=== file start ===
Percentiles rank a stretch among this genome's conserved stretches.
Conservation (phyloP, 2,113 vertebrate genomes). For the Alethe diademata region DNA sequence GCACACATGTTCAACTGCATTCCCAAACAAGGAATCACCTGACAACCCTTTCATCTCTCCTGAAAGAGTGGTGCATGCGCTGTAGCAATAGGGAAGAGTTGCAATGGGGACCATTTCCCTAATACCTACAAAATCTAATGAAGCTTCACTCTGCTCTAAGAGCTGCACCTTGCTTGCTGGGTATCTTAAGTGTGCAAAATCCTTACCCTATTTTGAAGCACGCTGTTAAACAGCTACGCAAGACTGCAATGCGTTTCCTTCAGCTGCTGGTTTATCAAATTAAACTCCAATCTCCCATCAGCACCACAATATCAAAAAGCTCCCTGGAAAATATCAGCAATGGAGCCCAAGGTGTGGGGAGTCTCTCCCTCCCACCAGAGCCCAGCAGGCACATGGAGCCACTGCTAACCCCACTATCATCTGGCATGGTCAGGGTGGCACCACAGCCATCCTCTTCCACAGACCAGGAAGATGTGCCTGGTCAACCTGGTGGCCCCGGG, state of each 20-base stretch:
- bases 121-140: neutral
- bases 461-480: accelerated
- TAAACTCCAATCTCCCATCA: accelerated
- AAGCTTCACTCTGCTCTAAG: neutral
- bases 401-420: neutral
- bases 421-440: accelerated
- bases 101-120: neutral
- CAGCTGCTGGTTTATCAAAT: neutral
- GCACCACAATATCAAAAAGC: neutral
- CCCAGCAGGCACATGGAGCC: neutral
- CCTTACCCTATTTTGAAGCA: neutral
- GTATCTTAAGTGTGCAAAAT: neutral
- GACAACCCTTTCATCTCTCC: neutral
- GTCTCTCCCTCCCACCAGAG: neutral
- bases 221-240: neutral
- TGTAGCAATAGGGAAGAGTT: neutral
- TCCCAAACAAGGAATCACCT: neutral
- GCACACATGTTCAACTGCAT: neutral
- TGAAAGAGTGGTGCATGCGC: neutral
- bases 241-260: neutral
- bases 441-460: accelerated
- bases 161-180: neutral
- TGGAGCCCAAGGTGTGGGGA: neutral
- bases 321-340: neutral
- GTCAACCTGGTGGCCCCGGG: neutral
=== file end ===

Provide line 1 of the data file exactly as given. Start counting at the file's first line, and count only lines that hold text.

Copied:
Percentiles rank a stretch among this genome's conserved stretches.